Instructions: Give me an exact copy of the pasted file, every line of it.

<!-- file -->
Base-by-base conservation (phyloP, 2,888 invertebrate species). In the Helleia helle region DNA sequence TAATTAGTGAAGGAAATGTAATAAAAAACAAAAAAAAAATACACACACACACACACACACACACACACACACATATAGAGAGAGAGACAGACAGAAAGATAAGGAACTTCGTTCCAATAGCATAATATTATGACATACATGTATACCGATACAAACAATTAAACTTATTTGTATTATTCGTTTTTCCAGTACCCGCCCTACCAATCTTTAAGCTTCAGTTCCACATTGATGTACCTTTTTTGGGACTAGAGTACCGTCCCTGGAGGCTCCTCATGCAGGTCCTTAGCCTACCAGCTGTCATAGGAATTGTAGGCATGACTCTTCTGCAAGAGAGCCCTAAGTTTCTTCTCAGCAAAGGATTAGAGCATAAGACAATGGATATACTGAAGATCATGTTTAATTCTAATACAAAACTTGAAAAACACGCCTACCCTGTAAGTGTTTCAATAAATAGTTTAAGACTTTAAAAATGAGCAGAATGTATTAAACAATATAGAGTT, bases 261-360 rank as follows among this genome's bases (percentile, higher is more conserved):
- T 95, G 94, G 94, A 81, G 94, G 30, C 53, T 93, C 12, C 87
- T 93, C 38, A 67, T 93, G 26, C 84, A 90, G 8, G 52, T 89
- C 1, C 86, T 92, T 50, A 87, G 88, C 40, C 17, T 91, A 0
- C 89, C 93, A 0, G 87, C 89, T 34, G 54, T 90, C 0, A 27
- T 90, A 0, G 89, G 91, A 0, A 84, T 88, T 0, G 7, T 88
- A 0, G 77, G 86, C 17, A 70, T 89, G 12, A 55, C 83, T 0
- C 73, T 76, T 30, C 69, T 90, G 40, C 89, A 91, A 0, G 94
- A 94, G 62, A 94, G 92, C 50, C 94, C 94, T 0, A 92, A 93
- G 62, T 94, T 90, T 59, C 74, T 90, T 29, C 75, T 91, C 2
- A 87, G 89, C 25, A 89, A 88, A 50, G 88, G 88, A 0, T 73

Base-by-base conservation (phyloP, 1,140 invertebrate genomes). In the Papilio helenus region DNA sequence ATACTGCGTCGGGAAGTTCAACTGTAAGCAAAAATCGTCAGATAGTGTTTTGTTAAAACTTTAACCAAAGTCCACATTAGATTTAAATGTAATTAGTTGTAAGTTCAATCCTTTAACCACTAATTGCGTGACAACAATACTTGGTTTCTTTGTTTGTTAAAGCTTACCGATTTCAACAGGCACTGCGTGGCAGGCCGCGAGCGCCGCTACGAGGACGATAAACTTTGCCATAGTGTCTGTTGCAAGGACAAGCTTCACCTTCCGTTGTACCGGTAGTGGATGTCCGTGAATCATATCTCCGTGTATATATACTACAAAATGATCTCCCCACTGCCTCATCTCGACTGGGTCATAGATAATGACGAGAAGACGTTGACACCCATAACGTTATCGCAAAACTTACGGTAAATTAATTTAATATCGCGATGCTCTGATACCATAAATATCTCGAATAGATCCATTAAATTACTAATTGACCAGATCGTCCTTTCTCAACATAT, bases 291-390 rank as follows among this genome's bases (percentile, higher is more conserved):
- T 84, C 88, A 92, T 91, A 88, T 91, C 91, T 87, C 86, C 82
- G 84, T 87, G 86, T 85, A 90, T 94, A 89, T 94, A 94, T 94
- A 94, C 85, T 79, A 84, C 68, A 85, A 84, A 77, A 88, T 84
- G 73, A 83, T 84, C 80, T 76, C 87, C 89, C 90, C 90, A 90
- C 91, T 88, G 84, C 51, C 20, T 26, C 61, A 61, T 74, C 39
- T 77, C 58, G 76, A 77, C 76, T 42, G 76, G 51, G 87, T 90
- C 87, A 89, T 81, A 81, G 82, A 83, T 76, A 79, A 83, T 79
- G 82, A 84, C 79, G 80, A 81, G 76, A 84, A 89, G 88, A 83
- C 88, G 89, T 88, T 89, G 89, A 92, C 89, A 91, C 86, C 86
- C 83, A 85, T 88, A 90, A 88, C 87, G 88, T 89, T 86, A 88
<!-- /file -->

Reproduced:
Base-by-base conservation (phyloP, 2,888 invertebrate species). In the Helleia helle region DNA sequence TAATTAGTGAAGGAAATGTAATAAAAAACAAAAAAAAAATACACACACACACACACACACACACACACACACATATAGAGAGAGAGACAGACAGAAAGATAAGGAACTTCGTTCCAATAGCATAATATTATGACATACATGTATACCGATACAAACAATTAAACTTATTTGTATTATTCGTTTTTCCAGTACCCGCCCTACCAATCTTTAAGCTTCAGTTCCACATTGATGTACCTTTTTTGGGACTAGAGTACCGTCCCTGGAGGCTCCTCATGCAGGTCCTTAGCCTACCAGCTGTCATAGGAATTGTAGGCATGACTCTTCTGCAAGAGAGCCCTAAGTTTCTTCTCAGCAAAGGATTAGAGCATAAGACAATGGATATACTGAAGATCATGTTTAATTCTAATACAAAACTTGAAAAACACGCCTACCCTGTAAGTGTTTCAATAAATAGTTTAAGACTTTAAAAATGAGCAGAATGTATTAAACAATATAGAGTT, bases 261-360 rank as follows among this genome's bases (percentile, higher is more conserved):
- T 95, G 94, G 94, A 81, G 94, G 30, C 53, T 93, C 12, C 87
- T 93, C 38, A 67, T 93, G 26, C 84, A 90, G 8, G 52, T 89
- C 1, C 86, T 92, T 50, A 87, G 88, C 40, C 17, T 91, A 0
- C 89, C 93, A 0, G 87, C 89, T 34, G 54, T 90, C 0, A 27
- T 90, A 0, G 89, G 91, A 0, A 84, T 88, T 0, G 7, T 88
- A 0, G 77, G 86, C 17, A 70, T 89, G 12, A 55, C 83, T 0
- C 73, T 76, T 30, C 69, T 90, G 40, C 89, A 91, A 0, G 94
- A 94, G 62, A 94, G 92, C 50, C 94, C 94, T 0, A 92, A 93
- G 62, T 94, T 90, T 59, C 74, T 90, T 29, C 75, T 91, C 2
- A 87, G 89, C 25, A 89, A 88, A 50, G 88, G 88, A 0, T 73

Base-by-base conservation (phyloP, 1,140 invertebrate genomes). In the Papilio helenus region DNA sequence ATACTGCGTCGGGAAGTTCAACTGTAAGCAAAAATCGTCAGATAGTGTTTTGTTAAAACTTTAACCAAAGTCCACATTAGATTTAAATGTAATTAGTTGTAAGTTCAATCCTTTAACCACTAATTGCGTGACAACAATACTTGGTTTCTTTGTTTGTTAAAGCTTACCGATTTCAACAGGCACTGCGTGGCAGGCCGCGAGCGCCGCTACGAGGACGATAAACTTTGCCATAGTGTCTGTTGCAAGGACAAGCTTCACCTTCCGTTGTACCGGTAGTGGATGTCCGTGAATCATATCTCCGTGTATATATACTACAAAATGATCTCCCCACTGCCTCATCTCGACTGGGTCATAGATAATGACGAGAAGACGTTGACACCCATAACGTTATCGCAAAACTTACGGTAAATTAATTTAATATCGCGATGCTCTGATACCATAAATATCTCGAATAGATCCATTAAATTACTAATTGACCAGATCGTCCTTTCTCAACATAT, bases 291-390 rank as follows among this genome's bases (percentile, higher is more conserved):
- T 84, C 88, A 92, T 91, A 88, T 91, C 91, T 87, C 86, C 82
- G 84, T 87, G 86, T 85, A 90, T 94, A 89, T 94, A 94, T 94
- A 94, C 85, T 79, A 84, C 68, A 85, A 84, A 77, A 88, T 84
- G 73, A 83, T 84, C 80, T 76, C 87, C 89, C 90, C 90, A 90
- C 91, T 88, G 84, C 51, C 20, T 26, C 61, A 61, T 74, C 39
- T 77, C 58, G 76, A 77, C 76, T 42, G 76, G 51, G 87, T 90
- C 87, A 89, T 81, A 81, G 82, A 83, T 76, A 79, A 83, T 79
- G 82, A 84, C 79, G 80, A 81, G 76, A 84, A 89, G 88, A 83
- C 88, G 89, T 88, T 89, G 89, A 92, C 89, A 91, C 86, C 86
- C 83, A 85, T 88, A 90, A 88, C 87, G 88, T 89, T 86, A 88